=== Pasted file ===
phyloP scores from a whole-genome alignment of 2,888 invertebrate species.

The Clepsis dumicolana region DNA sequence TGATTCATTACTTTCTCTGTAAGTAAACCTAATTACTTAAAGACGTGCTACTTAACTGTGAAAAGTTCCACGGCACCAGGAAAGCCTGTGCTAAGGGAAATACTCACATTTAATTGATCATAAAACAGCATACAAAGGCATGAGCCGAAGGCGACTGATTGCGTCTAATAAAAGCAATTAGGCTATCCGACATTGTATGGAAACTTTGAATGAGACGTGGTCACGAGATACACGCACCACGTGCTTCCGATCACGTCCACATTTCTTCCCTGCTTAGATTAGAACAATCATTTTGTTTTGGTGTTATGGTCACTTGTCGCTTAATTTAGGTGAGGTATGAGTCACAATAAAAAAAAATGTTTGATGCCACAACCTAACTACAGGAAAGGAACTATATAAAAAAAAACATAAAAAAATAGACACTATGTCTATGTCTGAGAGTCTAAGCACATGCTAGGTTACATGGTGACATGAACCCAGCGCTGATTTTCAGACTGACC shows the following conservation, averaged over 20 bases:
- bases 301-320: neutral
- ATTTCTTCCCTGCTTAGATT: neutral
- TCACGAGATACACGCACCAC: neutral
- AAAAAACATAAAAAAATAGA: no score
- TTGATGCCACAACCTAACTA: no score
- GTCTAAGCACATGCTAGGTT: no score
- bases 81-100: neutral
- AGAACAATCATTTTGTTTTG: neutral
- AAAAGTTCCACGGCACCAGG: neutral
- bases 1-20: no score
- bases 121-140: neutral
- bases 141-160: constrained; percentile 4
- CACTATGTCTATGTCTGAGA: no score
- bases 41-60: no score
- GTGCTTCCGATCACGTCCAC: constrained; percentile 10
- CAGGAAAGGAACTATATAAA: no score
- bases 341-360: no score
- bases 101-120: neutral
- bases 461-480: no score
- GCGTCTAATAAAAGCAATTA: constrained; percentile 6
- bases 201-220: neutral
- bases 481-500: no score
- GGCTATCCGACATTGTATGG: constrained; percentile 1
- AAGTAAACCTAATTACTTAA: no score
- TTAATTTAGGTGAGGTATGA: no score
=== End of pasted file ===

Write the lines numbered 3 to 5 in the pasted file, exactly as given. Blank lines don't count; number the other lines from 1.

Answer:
- bases 301-320: neutral
- ATTTCTTCCCTGCTTAGATT: neutral
- TCACGAGATACACGCACCAC: neutral